While searching for a new job, the most dreaded questions are usually the ones we are not prepared to answer. Shouldn’t this mean you spiff up your pitch?
You can wing it and botch it, or you can nail your pitch!
Here is the scenario…you decide to attend a networking meeting and within minutes of walking in the door someone asks you
What do you do?
Fear and panic set in. You want to say $@i% out loud and run far far away. But instead, you blabber something about being out of work and begin listing your past work assignments. Honestly, you can’t even remember exactly what you said. The next thing you know, the person who asked you this question is excusing themselves to go to the bathroom.
That’s the worst-case scenario, but not that far from the truth. All humor aside, (and if you know me, you know I’m not that into humor), whether you are employed or unemployed, you must prepare your answer to this question!
I Need a Pitch?
You absolutely need to have a solid answer to what you do because you know what happens when you don’t. You might be thinking you are set in your job or you aren’t comfortable being a “sales person,” but let me warn you, the time to build your reputation is now!
Short and Sweet Isn’t Going to Work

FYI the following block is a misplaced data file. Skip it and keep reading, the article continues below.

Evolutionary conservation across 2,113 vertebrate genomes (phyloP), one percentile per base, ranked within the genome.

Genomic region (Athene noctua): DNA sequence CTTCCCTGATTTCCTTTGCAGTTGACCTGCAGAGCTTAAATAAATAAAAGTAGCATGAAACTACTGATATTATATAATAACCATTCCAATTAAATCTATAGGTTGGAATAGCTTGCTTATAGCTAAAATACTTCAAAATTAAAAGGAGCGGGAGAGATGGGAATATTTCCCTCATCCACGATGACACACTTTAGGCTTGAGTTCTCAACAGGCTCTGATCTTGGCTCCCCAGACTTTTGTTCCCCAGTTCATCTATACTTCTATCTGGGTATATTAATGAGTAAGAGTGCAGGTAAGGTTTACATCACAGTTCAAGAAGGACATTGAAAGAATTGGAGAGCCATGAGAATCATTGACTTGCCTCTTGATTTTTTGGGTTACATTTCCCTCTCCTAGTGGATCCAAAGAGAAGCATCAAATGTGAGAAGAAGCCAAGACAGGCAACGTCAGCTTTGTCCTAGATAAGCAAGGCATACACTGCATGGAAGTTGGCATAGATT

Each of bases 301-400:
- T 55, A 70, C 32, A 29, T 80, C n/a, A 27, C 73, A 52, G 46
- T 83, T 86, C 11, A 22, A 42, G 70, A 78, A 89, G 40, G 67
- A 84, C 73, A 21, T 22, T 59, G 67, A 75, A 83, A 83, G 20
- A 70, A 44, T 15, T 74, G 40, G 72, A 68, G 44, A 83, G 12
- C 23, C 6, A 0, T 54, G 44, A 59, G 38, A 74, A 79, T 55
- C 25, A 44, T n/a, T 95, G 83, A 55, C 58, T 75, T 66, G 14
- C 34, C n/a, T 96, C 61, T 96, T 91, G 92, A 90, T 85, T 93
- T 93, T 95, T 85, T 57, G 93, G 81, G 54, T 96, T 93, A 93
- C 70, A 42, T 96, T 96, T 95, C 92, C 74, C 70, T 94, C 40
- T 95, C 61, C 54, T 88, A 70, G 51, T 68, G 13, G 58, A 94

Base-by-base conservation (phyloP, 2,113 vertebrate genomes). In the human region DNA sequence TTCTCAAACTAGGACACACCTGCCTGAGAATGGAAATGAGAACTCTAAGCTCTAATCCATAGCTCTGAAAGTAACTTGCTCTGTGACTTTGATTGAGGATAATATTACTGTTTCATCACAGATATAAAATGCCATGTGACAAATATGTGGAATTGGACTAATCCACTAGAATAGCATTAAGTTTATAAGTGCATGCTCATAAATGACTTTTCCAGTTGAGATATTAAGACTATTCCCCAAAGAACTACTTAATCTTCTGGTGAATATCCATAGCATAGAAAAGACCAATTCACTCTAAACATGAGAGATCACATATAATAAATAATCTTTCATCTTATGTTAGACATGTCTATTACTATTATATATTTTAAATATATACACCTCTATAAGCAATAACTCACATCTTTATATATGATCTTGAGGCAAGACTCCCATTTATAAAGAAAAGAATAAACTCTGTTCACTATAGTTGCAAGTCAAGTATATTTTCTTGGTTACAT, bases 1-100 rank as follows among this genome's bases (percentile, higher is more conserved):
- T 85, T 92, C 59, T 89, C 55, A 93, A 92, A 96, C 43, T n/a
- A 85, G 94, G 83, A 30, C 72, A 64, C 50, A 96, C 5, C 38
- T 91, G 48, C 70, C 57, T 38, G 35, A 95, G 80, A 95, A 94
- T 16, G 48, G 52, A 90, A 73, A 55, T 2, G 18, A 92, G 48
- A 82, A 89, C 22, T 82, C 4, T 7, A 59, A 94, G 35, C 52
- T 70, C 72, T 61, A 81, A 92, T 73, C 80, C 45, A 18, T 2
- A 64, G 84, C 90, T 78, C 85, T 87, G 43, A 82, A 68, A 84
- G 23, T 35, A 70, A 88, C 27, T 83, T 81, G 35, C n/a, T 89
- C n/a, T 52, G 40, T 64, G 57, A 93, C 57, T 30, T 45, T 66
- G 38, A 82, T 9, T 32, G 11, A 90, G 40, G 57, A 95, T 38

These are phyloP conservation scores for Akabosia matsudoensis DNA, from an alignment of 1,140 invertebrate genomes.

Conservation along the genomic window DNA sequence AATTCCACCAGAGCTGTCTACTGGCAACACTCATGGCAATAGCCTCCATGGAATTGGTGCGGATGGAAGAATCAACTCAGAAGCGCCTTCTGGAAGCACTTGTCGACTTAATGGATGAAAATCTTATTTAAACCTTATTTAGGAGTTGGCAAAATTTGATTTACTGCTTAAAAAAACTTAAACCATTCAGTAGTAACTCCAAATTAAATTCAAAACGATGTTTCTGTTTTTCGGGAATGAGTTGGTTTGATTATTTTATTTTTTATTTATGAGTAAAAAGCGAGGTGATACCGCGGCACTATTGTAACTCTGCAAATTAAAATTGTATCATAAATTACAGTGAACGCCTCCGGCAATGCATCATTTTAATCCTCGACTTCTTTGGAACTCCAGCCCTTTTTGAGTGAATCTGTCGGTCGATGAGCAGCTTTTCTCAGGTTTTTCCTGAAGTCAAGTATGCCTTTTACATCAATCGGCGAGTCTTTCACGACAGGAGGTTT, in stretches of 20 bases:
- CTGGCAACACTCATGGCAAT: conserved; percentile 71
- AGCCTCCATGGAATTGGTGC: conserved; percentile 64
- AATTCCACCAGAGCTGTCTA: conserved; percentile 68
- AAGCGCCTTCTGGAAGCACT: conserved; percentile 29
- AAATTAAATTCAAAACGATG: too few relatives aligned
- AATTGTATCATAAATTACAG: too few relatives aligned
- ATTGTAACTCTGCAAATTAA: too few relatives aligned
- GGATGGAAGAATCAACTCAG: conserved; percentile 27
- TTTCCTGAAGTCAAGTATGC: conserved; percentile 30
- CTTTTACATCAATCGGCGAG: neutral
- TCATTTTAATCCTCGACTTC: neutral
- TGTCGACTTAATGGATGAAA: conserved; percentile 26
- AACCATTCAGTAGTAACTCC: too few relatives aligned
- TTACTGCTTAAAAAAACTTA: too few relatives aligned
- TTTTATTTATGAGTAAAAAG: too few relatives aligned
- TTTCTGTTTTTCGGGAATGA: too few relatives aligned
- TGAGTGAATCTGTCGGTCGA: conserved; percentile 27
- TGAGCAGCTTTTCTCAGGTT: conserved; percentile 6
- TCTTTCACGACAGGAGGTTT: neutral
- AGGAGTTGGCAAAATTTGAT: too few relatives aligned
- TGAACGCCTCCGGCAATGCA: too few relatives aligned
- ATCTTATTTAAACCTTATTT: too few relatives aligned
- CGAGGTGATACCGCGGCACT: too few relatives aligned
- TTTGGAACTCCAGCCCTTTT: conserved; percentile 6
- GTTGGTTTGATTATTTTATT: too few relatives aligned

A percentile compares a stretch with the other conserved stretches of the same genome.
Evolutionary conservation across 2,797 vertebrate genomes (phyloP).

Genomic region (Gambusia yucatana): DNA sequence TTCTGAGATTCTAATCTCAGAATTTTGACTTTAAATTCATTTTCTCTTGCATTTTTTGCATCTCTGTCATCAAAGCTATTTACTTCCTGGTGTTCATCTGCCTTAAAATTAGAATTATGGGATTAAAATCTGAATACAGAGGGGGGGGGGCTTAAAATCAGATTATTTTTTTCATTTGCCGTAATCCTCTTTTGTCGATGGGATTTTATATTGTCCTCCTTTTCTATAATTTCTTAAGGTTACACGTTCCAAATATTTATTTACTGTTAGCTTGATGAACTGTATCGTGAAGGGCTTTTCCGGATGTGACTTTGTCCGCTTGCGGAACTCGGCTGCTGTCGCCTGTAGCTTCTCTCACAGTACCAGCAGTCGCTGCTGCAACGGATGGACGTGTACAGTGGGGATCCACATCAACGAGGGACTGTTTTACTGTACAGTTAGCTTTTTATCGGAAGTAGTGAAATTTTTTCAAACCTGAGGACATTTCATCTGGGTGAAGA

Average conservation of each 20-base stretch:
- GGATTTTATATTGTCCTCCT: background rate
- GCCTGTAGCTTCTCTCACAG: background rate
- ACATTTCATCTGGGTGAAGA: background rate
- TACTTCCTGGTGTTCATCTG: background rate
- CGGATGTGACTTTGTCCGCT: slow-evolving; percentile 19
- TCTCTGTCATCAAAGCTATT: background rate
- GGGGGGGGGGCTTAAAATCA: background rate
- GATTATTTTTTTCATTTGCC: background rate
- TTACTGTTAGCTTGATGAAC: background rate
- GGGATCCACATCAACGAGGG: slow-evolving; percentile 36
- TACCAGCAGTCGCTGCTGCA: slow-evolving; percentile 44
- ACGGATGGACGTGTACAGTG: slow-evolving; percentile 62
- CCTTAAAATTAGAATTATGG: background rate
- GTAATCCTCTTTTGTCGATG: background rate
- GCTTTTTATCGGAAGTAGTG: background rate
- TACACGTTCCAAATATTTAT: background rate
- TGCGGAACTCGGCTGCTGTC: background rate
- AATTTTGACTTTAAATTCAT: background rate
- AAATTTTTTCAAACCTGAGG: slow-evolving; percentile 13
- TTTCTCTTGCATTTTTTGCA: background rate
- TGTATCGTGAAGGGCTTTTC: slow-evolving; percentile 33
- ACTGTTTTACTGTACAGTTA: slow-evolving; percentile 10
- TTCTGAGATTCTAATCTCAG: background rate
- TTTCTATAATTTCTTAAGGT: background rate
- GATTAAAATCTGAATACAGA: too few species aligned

Do you try and answer the question as quickly as possible with this response…
“I am [insert your job title] with [insert your company name].”
And exactly what impression do you leave with that?
What Can You Say in Less Than Two Minutes?
Jeffrey Hayzlett, former CMO at Kodak, writes about the importance of the pitch in his book “The Mirror Test”. He calls it a 118 Pitch. In the first eight seconds you hook your listener and during the remaining 110 seconds you drive it home. This is how Hayzlett describes the mission of today’s new pitch:
“Simply, your 118 Pitch must do the following:
- Grab the attention of your prospect.
- Convey who you are.
- Describe what your business offers.
- Explain the promises you will deliver on.”
Then There’s the 45 Second Elevator Pitch
You want to use the right length pitch at the right time…so if you are looking for more guidance on what to put into your pitch, check out Using the Right Pitch at the Right Time
You’ll find an easy formula you can use to develop your pitch.
What about a 10-20 second pitch (micro-pitch)?
Its purpose is to engage the person you are talking with, not bore them.
Here’s an example:
“Have you ever used an online app for your banking? I helped make that happen at X bank. I’m the person who researched the options and coordinated all the details. Outside of work, I love taking pictures of people with their dogs. It’s fascinating to capture the relationship.”
Learn more about crafting your micro-pitch here
But before you go, I wanted to share this short video with you. Chris Westfall won the “Best Elevator Pitch Contest” sponsored by Mirror Test. What do you think about this and how well does it work? Are you drawn in during the first 8 seconds?